Selling your home You can advertise and market your home yourself or use a selling agent, such as an estate agent or solicitor. Most solicitors who do residential conveyancing also provide a full estate agency service. If you own your home jointly with one or more other people, you must get their consent before you can sell.
Before you put your home on the market, you should also: consider whether it is worth doing any repairs, maintenance or redecorating make sure that everything is in working order if you have had any changes done that required planning permission or building control consent, check that you have the necessary documents and make your solicitor aware of these if you have had any remedial treatment done that is covered by a guarantee or insurance, check that the certificates or policies are available and valid.
Using an agent You can use an estate agent or a solicitor as a selling agent. An estate agent will prepare the property description for your home, advertise and market it for sale, deal with enquiries, advise you on offers and pass any formal offers to your solicitor. It is a good idea to find an agent who is a member of the National Association of Estate Agents. You should shop around and ask for a written estimate of the total charges, including commission, advertising and VAT. A solicitor will either advertise and market your property or register it with a local solicitors’ property centre. Some solicitors may charge a lower commission or offer a package to cover selling and conveyancing for your sale and also your purchase, so you should shop around and ask for estimates. If you engage a solicitor, they must write to you at the earliest opportunity with an estimate of the total fee, including VAT and outlays, or the basis on which the fee will be charged.
Fixing a closing date If enough people formally notify your solicitor or estate agent that they are interested in your property, you can fix a closing date, which is the time and date by which formal written offers must be given to your solicitor. If you use an estate agent, the offers will usually be sent to your solicitor. If there is little interest, or the market is very quiet, you will have to decide how long to wait for expressions of interest to gather or whether to let it be known that you will consider an individual offer.
Offers You do not have to accept the highest offer, or indeed any offer at all. Usually, the offer will include conditions to suit the person making the offer. These would include the date of entry, any items to be included in the price and technical conditions based on, for example, the information in your property questionnaire and any associated planning permission, building control consent, guarantees and warranties. If the highest offer comes with conditions you don’t want to accept, then your solicitor will find out whether there is any room for negotiation. If there is not, you will have to decide whether to accept one of the lower offers or re-advertise.
The missives When you have decided, your solicitor will issue a letter known as a qualified acceptance, which states that you will accept the offer as long as certain conditions are changed. Usually, there will then be an exchange of letters (missives) in which your solicitor will try to vary any unacceptable conditions. When both sides agree, the exchange ends with a concluding missive making a binding agreement between you. Once the missives are concluded, your solicitor will: do the conveyancing, which is the legal transfer of the title (ownership) from you to the buyer agree the disposition (the document that transfers the title of the property from you to the buyer), which is drafted by the buyer’s solicitor, and if you have a mortgage, arrange for the repayment and discharge of your loan over the property. Just before the settlement, you should sign the disposition and arrange to hand over the keys.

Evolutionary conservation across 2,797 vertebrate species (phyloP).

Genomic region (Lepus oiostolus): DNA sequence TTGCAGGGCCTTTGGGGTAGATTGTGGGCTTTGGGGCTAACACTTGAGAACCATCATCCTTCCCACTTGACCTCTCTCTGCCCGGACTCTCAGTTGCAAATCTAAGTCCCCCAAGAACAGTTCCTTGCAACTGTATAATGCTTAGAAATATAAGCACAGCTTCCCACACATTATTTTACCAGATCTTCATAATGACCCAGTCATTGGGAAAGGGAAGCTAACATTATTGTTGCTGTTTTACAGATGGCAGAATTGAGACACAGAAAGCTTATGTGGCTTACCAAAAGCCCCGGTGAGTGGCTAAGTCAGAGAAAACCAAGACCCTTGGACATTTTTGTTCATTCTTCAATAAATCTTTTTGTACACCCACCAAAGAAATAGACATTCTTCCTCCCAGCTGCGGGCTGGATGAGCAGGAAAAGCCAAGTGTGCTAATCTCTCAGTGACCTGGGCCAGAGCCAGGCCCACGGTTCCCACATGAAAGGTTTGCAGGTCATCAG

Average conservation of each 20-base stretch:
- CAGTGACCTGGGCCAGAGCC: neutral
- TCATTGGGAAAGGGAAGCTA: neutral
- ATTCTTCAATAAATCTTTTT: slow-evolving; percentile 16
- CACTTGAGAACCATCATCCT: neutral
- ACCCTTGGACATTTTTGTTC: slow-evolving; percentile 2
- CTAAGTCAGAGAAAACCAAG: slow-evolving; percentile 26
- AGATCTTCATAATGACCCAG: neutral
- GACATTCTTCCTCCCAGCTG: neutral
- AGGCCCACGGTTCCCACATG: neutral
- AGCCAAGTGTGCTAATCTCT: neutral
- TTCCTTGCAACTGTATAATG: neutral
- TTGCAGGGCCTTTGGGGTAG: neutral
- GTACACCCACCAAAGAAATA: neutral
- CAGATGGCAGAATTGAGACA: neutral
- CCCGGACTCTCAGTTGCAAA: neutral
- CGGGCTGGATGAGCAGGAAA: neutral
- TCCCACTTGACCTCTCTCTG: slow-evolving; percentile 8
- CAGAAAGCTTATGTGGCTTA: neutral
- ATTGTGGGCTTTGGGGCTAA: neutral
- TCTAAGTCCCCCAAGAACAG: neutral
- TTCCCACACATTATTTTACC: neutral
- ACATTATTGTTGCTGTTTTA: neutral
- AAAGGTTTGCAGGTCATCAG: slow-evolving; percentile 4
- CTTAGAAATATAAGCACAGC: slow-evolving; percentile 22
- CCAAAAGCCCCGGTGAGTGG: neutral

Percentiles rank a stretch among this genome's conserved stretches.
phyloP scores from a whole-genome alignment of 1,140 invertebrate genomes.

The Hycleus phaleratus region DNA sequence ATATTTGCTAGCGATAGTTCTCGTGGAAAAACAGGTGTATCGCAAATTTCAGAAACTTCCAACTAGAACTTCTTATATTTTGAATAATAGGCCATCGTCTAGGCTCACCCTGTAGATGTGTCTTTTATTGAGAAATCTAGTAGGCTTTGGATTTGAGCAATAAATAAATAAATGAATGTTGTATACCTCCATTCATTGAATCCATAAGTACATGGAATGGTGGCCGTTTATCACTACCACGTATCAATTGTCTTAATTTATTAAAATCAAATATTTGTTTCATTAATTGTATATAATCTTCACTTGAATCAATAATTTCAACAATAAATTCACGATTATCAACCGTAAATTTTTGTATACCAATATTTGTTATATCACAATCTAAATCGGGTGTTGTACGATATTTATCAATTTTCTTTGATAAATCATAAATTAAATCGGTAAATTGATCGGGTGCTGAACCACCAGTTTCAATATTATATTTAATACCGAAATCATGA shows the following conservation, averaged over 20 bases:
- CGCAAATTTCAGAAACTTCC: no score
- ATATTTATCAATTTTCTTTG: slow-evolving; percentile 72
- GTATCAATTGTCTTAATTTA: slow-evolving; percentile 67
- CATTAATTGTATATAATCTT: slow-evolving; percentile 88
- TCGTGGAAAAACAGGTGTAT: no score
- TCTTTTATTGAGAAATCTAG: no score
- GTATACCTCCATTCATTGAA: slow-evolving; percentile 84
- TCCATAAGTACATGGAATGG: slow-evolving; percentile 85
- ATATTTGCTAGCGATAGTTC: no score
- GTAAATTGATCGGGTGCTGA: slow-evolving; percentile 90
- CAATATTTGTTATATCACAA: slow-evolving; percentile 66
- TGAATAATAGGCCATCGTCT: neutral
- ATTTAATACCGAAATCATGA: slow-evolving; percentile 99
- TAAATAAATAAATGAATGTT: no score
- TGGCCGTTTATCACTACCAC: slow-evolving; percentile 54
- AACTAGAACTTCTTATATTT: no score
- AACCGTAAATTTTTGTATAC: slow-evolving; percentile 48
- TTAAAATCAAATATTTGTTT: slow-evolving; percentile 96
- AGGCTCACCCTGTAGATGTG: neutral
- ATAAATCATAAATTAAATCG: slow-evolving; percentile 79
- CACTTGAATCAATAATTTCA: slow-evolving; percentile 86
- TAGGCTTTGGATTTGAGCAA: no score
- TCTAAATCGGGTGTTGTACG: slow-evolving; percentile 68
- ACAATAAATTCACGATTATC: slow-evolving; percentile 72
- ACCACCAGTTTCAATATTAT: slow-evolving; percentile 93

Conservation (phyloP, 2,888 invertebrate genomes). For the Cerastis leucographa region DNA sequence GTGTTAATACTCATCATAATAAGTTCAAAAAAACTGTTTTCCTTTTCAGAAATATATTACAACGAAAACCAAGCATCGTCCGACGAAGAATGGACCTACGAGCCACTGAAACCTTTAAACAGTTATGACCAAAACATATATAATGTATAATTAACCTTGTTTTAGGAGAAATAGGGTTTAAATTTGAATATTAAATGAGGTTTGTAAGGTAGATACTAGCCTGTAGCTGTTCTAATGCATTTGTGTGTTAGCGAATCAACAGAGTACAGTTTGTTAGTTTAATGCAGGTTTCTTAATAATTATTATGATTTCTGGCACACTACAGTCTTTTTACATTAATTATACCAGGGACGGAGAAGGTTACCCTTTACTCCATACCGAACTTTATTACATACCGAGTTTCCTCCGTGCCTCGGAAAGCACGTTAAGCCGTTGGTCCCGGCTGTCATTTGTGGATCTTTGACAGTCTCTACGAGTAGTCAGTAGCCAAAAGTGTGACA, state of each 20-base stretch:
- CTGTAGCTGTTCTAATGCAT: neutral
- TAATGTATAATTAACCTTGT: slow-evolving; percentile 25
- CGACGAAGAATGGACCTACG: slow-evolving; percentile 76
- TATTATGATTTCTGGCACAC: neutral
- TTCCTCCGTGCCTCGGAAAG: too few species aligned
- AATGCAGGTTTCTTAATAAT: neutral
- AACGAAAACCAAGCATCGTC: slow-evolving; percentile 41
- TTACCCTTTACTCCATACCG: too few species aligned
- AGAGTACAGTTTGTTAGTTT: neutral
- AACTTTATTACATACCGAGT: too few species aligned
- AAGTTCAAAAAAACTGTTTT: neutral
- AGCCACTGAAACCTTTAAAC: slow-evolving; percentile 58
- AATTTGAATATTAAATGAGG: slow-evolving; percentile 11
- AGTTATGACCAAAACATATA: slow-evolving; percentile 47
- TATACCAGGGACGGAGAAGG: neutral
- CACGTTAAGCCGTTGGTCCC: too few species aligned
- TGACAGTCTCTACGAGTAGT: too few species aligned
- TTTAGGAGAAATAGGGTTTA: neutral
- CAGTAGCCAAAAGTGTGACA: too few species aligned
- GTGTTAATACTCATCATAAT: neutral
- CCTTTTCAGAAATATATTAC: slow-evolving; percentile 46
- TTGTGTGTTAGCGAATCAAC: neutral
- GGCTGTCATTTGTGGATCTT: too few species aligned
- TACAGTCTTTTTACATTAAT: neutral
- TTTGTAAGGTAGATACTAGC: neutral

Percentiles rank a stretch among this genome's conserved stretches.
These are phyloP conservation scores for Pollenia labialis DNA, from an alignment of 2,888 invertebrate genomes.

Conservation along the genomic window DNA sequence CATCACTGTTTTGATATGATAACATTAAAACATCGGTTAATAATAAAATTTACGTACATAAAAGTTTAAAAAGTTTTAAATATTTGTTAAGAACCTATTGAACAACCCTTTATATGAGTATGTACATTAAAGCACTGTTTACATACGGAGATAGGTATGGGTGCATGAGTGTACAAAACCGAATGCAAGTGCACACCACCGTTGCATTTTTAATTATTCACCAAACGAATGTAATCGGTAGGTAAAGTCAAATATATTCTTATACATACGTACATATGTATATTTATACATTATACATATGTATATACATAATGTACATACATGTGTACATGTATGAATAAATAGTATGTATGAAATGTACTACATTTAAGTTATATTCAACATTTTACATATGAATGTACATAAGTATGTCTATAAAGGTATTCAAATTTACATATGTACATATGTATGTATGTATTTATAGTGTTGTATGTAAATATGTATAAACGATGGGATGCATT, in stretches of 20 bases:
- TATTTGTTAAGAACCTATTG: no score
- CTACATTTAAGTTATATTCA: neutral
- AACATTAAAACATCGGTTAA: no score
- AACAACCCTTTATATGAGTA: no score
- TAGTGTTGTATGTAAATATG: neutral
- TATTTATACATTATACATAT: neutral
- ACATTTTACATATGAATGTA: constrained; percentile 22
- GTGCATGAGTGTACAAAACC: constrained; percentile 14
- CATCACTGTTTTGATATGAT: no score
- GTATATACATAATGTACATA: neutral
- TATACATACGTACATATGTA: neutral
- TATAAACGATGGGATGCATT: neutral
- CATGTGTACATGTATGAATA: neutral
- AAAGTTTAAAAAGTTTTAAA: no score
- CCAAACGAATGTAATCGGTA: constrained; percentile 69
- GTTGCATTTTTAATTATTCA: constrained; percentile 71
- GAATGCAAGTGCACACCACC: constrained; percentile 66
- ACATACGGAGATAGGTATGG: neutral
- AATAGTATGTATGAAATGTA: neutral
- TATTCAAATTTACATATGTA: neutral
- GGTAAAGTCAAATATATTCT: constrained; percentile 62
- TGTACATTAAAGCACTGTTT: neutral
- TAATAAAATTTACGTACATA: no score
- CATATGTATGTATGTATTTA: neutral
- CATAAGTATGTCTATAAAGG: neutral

Costs The costs of selling your home include your estate agent’s or solicitor’s commission and marketing outlays and your solicitor’s conveyancing fees and outlays. If you are buying another home, some solicitors may charge a lower commission or offer a package to cover selling and conveyancing for your sale and also your purchase.
Information on complaints about solicitors is available from The Law Society of Scotland, 26 Drumsheugh Gardens, Edinburgh EH3 7YR Phone 0131 226 7411 Regulation liaison department helpline 0845 113 0018 Email firstname.lastname@example.org, Website www.lawscot.org.uk/Public_Information For information about the services provided by solicitors, details of local solicitors who do conveyancing work, and solicitor standards, contact the Law Society of Scotland at the address above or at Website www.lawscot.org.uk Information on the Property Ombudsman scheme is available from The Property Ombudsman Beckett House, 4 Bridge Street, Salisbury, Wiltshire SP1 2LX Phone 01722 333306 Email email@example.com Website www.tpos.co.uk Information on the Surveyors Ombudsman Service is available from The Surveyors Ombudsman Service PO Box 1021, Warrington WA4 9FE Phone 0330 440 1634 or 01925 530270 Textphone 0330 440 1600 or 01925 430886 Email firstname.lastname@example.org Website www.surveyors-ombudsman.org.uk The National Association of Estate Agents can be contacted at Arbon House, 6 Tournament Court, Edgehill Drive, Warwick CV34 6LG Phone 01926 496800 Email email@example.com Website www.naea.co.uk to find local members. To make a complaint about a member, contact the Compliance Officer at the above address, or Email firstname.lastname@example.org
This guidance is taken from the third edition (2009) of Moving Home in Scotland by Derek MansonSmith, which is a more detailed guide to the home buying and selling process, including information on mortgages. It is published by The Stationery Office for Consumer Focus Scotland and is available for £3.95 from bookshops or from the Stationery Office